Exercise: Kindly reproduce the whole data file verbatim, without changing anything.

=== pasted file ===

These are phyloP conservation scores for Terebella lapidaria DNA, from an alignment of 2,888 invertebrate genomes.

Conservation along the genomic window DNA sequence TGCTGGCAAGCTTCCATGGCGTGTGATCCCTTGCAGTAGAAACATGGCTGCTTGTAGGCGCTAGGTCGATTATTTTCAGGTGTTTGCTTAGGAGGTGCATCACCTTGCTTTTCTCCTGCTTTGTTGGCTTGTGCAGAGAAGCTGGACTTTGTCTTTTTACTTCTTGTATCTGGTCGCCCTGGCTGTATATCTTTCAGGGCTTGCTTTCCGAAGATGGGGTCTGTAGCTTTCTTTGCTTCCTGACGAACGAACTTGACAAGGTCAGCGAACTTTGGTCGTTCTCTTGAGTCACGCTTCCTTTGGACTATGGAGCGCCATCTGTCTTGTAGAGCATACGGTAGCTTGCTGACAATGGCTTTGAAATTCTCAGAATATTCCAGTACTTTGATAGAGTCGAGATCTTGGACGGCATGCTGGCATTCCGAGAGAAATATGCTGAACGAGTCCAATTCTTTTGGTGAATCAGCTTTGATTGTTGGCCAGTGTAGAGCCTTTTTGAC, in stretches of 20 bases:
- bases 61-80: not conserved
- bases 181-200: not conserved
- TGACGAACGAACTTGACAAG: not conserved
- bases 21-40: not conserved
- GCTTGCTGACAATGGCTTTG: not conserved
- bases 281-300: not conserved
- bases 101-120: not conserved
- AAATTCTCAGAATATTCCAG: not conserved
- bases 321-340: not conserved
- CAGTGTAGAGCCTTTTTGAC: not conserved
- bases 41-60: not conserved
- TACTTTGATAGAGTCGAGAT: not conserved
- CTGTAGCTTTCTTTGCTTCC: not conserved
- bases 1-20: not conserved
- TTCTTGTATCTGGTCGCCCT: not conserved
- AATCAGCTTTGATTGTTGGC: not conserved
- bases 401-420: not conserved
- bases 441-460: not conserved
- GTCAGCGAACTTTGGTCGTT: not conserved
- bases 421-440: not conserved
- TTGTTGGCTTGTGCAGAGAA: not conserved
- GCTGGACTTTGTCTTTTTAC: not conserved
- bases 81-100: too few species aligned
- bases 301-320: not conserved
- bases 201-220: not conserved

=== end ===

These are phyloP conservation scores for Terebella lapidaria DNA, from an alignment of 2,888 invertebrate genomes.

Conservation along the genomic window DNA sequence TGCTGGCAAGCTTCCATGGCGTGTGATCCCTTGCAGTAGAAACATGGCTGCTTGTAGGCGCTAGGTCGATTATTTTCAGGTGTTTGCTTAGGAGGTGCATCACCTTGCTTTTCTCCTGCTTTGTTGGCTTGTGCAGAGAAGCTGGACTTTGTCTTTTTACTTCTTGTATCTGGTCGCCCTGGCTGTATATCTTTCAGGGCTTGCTTTCCGAAGATGGGGTCTGTAGCTTTCTTTGCTTCCTGACGAACGAACTTGACAAGGTCAGCGAACTTTGGTCGTTCTCTTGAGTCACGCTTCCTTTGGACTATGGAGCGCCATCTGTCTTGTAGAGCATACGGTAGCTTGCTGACAATGGCTTTGAAATTCTCAGAATATTCCAGTACTTTGATAGAGTCGAGATCTTGGACGGCATGCTGGCATTCCGAGAGAAATATGCTGAACGAGTCCAATTCTTTTGGTGAATCAGCTTTGATTGTTGGCCAGTGTAGAGCCTTTTTGAC, in stretches of 20 bases:
- bases 61-80: not conserved
- bases 181-200: not conserved
- TGACGAACGAACTTGACAAG: not conserved
- bases 21-40: not conserved
- GCTTGCTGACAATGGCTTTG: not conserved
- bases 281-300: not conserved
- bases 101-120: not conserved
- AAATTCTCAGAATATTCCAG: not conserved
- bases 321-340: not conserved
- CAGTGTAGAGCCTTTTTGAC: not conserved
- bases 41-60: not conserved
- TACTTTGATAGAGTCGAGAT: not conserved
- CTGTAGCTTTCTTTGCTTCC: not conserved
- bases 1-20: not conserved
- TTCTTGTATCTGGTCGCCCT: not conserved
- AATCAGCTTTGATTGTTGGC: not conserved
- bases 401-420: not conserved
- bases 441-460: not conserved
- GTCAGCGAACTTTGGTCGTT: not conserved
- bases 421-440: not conserved
- TTGTTGGCTTGTGCAGAGAA: not conserved
- GCTGGACTTTGTCTTTTTAC: not conserved
- bases 81-100: too few species aligned
- bases 301-320: not conserved
- bases 201-220: not conserved